Probably—and I say that with all due respect to your efforts. Humans are specialists by nature. That is we tend to gravitate towards the things we know, the things we like, and the things that we are good at. Past experiences also lend a hand in defining the focus of our attention. Complete objectivity is difficult and while we shouldn’t advocate “doing things just to do them,” when it comes to loss prevention striking the proper balance is critical to success.
Until recently I didn’t give much thought to the topic of “active shooter.” In truth, the idea of a lengthy conversation seemed unnecessary. It appeared an investment in a discussion that pertained to a rare occurrence in a retail environment.That is not to say that it isn’t important to ensure the safety of employees. Active Shootings, while tragic, don’t seem to have a preventable solution. And my belief was that training should mostly rely on common sense. In the event of a shooting, employees should run and or hide. My ideas on the topic changed, however, after I attended a training seminar at the New England Organized Retail Crime Symposium, presented by the various retail associations of the New England states.
Article: ORC symposium Wrap up!
“Back in the day” I was standing in a Marshalls store watching the installation of an EAS system. I remember the excitement and the potential it represented. Finally, a device that could watch shoplifters since we couldn’t watch them all. It was a game changer and within the first few weeks we were racking up the apprehensions—kids, moms, doctors. The missing link appeared shortly after with the arrival of the “soft” tag. Now everything and anything could be tagged and protected. It was a great mouse trap…until the mice got smarter.Read More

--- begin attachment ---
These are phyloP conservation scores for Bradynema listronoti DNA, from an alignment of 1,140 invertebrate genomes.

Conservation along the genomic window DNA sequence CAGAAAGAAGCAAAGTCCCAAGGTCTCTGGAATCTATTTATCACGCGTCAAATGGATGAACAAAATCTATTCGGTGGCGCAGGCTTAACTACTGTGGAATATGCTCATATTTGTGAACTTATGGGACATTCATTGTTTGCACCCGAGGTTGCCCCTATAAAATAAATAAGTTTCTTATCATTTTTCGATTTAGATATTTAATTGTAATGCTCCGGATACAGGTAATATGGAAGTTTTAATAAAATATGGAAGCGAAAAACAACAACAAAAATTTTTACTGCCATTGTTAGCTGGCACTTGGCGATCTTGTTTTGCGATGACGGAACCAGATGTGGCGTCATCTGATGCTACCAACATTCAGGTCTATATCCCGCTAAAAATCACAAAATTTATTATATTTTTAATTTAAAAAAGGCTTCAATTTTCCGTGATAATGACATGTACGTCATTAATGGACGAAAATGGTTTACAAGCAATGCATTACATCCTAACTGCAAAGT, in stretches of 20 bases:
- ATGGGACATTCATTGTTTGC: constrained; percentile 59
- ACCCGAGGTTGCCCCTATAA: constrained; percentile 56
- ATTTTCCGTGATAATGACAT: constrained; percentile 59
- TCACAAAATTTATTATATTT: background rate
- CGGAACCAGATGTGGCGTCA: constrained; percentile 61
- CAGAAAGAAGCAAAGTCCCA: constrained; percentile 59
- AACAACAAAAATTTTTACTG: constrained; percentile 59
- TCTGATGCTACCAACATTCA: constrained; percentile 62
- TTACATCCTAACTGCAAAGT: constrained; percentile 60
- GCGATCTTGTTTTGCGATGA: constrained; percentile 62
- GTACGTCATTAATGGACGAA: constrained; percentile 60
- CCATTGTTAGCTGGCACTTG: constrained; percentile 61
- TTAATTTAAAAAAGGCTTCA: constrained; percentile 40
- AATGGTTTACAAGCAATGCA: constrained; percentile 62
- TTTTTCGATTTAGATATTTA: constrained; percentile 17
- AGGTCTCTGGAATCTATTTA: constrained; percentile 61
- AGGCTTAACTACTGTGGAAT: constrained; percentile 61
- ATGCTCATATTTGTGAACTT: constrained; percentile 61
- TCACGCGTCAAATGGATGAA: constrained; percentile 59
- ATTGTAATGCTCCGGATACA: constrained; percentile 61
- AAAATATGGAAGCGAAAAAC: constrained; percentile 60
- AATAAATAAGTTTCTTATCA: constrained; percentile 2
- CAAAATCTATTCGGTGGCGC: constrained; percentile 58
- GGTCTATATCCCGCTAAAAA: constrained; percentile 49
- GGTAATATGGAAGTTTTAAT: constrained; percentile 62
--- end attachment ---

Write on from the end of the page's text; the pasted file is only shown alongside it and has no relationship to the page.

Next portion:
Today’s retail environment is arguably one of the most turbulent and competitive in recent history. Business survival is dependent on the leadership’s ability to rapidly gain knowledge and make immediate strategic decisions for the organization. Intuitive leadership is being replaced by analytical software that allows the organization to see their issues, develop initiatives, change behavior and make progress scalable.
Over a decade ago, my sons moved to Florida with their mom and lived in one of those gated communities that the area is famous for. The first time I went to visit them, I found myself parked in front of eight-foot gate, staring at a keypad. I called their house and the gate swung open. Later, my twelve-year-old said, “Dad you don’t need to call just use the code—01572.Read More
As humans, we were born selfish. Our instinctual need to be the most important part of our own universe runs through all our veins, and rightfully so. Without “me” being the top priority in everything we do every single day, we would never survive. So, it should come as no surprise that our own life issues are carried with us at the top of our minds, everywhere we go- including work.Read More
A man walks into the doctor’s office and the doctor inquires, “what’s the problem?”
“It’s my arm, doc. It hurts when I move it.”
The doctor considers the issue for a moment and then responds, “well don’t move it.”
Our legal system allows us to seek remedies when we are the victim of theft. We can pursue criminal charges or we can seek civil recovery of the loss, and sometimes both. Often we can pursue financial compensation for the cost of our security efforts. When strangers are involved, resolution is a straightforward and rational enterprise. A substantial amount of business losses, however, is the result of employee theft. Employee theft can create an emotional response that adds to the complexity of the situation. Since employees are trusted “members of the family,” the theft can feel very personal. In that psychologists contend that ninety percent of our decision-making is emotional (not you and I, we are completely rational decision makers of course), it is critical that a company develops clear prosecution and restitution guidelines in advance of a specific theft situation.